Ben Van Meter: Kickstarter Campaign runs until Sept. 1st, 2017

Rebirth of A Nation Kickstarter Campaign

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1966 San Francisco Trips Festival, San Francisco,

The time I spent as a member of the North American Ibis Alchemical Company was some of the most creative and exciting years of my life. Every weekend, often beginning on a Thursday night, a bunch of artists huddled in a special section of the mezzanine of the Avalon Ballroom in San Francisco surrounded by carousel slide projectors, 8mm movie projectors, and the heart of the show: overhead projectors with glass clockface dishes for the color, water and oil. Until 2:00 AM, we would transform the ballroom into a multi-dimensional experience that was literally mind-blowing. I loved every minute of it. It was like performing visual jazz. We saw some amazing performers who provided the soundtrack.

That experience is celebrated and thoroughly discussed in Ben Van Meter’s book titled Rebirth of a Nation – A Summer of Love Tribute. Ben Van Meter (known to many as “Humble Ben”) enjoyed his “15 minutes of fame” in the 1960’s as an innovative experimental filmmaker and light show artist.

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Ben Van Meter, 1967

In the ensuing fifty years his films have been viewed in museums, film classes, screened at many special events, yet his light shows and hundreds of photographic slides he produced for the North American Ibis Alchemical Company shows have not been seen publicly since then. These photos have never been printed and available until now.

Rebirth of a Nation is a color photo book of Ben’s ”Curious Photographs” taken while immersed in the 60’s SF Scene. Included are his insightful anecdotal memoirs of his life and times then and there, the making of his “Odd Films” and the history of the North American Ibis Alchemical Company, a unique light show similar to an improvisational jazz combo. Van Meter’s essays defend his contention that: “The sixties in San Francisco weren’t just about sex and drugs and rock and roll.”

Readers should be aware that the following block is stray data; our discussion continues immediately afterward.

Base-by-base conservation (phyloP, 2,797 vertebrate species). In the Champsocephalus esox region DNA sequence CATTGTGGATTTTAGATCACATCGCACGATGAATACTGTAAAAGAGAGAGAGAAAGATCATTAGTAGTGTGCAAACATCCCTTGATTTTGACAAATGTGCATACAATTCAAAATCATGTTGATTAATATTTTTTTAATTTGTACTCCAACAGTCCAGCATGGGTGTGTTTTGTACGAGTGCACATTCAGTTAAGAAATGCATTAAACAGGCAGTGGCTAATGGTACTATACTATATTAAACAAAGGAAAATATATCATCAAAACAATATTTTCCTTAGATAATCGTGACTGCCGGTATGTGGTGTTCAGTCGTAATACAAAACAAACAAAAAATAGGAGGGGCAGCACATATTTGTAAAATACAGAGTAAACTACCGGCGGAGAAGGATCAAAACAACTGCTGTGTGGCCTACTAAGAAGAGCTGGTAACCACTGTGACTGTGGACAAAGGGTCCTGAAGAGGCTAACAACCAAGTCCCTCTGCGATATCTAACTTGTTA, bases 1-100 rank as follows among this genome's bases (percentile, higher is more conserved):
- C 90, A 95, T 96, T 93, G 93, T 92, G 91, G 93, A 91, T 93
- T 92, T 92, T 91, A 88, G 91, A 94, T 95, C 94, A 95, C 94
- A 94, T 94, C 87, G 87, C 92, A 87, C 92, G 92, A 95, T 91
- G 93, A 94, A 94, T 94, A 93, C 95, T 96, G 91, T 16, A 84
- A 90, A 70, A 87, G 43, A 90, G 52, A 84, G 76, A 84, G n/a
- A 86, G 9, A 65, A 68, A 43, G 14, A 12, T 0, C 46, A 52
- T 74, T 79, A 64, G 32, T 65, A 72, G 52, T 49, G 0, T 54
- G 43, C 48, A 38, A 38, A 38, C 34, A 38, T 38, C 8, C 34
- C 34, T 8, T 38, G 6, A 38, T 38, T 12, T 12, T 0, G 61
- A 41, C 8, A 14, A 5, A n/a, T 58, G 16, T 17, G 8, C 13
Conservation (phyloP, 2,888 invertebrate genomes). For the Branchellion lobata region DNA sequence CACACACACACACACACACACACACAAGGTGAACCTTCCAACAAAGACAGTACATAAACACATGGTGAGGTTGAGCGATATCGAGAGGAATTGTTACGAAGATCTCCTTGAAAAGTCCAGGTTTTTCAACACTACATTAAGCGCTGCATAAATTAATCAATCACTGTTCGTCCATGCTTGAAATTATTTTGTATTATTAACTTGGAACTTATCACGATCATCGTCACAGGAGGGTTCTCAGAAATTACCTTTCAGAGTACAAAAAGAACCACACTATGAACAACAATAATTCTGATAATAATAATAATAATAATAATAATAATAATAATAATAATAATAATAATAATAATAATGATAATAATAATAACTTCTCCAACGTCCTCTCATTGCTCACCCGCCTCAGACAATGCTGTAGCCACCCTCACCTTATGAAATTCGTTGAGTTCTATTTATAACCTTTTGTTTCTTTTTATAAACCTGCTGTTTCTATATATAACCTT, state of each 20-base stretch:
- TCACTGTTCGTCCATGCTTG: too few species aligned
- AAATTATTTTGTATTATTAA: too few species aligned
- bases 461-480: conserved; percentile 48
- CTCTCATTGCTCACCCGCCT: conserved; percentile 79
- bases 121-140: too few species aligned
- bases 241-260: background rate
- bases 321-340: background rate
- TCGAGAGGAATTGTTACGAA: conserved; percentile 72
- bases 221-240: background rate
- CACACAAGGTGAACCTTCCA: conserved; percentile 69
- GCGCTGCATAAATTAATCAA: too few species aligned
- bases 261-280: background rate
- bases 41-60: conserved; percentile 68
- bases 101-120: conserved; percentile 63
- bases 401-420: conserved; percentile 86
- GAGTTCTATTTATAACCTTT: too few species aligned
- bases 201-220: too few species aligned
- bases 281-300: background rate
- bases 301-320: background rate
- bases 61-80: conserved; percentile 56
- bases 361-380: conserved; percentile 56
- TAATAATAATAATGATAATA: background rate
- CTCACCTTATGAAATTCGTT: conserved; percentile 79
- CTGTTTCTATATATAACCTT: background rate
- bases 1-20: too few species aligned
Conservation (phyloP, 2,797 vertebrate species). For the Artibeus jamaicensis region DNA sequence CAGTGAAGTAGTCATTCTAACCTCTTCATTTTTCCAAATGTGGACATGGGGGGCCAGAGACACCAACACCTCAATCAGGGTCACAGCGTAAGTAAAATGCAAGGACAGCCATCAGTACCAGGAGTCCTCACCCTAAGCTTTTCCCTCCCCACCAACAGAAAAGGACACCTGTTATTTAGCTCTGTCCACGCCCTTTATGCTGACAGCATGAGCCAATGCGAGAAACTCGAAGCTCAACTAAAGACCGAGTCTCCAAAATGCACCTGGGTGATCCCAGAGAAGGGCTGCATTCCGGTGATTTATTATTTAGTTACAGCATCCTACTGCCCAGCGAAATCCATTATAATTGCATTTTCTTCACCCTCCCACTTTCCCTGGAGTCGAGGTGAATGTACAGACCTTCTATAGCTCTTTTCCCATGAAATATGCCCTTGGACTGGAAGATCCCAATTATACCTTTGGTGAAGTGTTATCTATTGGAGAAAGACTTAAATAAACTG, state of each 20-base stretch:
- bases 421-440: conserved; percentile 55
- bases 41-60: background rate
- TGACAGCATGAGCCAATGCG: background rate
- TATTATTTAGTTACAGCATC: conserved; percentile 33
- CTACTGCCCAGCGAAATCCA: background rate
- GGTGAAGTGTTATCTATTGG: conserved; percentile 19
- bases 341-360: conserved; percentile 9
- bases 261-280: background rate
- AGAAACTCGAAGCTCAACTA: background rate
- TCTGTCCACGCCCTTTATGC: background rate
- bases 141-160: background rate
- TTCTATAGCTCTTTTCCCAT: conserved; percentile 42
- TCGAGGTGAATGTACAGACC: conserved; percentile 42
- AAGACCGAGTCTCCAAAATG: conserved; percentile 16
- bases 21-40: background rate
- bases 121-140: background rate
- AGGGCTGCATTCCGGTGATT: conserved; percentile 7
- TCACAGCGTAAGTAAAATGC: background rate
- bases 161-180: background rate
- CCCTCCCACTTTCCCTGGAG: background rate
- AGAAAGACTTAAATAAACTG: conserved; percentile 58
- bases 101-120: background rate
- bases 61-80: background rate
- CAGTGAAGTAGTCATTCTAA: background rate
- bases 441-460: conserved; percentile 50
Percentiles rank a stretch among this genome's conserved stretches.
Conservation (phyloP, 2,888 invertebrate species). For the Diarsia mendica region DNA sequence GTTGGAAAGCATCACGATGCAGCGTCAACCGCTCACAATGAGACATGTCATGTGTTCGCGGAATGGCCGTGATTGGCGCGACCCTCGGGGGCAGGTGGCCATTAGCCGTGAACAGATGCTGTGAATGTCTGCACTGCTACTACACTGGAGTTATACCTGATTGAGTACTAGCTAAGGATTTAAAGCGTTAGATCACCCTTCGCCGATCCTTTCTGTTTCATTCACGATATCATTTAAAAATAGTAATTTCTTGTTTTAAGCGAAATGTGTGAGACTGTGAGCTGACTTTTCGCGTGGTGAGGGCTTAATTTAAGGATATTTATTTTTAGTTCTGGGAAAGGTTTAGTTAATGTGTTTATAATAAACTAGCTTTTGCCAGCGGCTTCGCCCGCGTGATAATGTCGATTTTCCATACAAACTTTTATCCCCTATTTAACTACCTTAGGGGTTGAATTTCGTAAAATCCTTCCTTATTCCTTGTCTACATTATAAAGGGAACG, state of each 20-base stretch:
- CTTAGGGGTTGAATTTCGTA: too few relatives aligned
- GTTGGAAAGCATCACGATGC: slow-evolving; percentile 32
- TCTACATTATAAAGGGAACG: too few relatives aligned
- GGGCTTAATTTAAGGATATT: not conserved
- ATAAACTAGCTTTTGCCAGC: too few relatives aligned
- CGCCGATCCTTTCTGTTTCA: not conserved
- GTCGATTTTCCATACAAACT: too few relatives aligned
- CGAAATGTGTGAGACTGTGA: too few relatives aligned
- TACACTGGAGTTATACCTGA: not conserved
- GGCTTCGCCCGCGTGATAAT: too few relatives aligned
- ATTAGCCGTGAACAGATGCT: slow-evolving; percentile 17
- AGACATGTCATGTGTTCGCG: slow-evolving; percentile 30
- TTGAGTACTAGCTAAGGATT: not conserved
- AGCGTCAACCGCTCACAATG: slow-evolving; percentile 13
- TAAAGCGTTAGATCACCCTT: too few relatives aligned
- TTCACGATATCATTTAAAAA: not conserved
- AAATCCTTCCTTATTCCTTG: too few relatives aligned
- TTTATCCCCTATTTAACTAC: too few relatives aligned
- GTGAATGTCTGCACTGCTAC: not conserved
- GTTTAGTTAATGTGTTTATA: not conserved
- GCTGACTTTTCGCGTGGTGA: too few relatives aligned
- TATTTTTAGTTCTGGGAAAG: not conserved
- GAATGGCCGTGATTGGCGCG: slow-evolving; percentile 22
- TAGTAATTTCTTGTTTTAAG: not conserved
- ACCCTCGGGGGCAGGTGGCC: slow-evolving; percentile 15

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The Human Be-In, January 14, 1967, San Francisco

Interviews with surviving artist members of his Light Show, The North American Ibis Alchemical Company (the house show at the Avalon Ballroom throughout the legendary Summer of Love 1967), are included in this unique book. The redoubtable Art Superstar Bruce Conner is also present in spirit through eight hand painted mandala slides which he produced for the Ibis.

View the Rebirth of A Nation campaign To access more high resolution images for publication email lilakevanmeter@gmail.com for a dropbox link.
Ben Van Meter, was a leading light of the Independent Film and Light Show 1960’s Scene. His “Odd Films and Curious Photographs” are unique documents of the social, artistic and spiritual awakening that transformed American culture. His book, “Rebirth of a Nation” is a window into the Spirit of the Era. The purpose of this Ben Van Meter Kickstarter Campaign is to bring his vision into focus for a modern audience.

There are several rewards packages depending on the level of your donation. Give what you can and help spread the word. For anyone who lived through those times or who has an interest in what happened in the sixties, this book will be a treasure.

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Jerry Garcia and Bob Weir of The Grateful Dead at the Trips Festival

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Selfie in 1962 in Berlin, Germany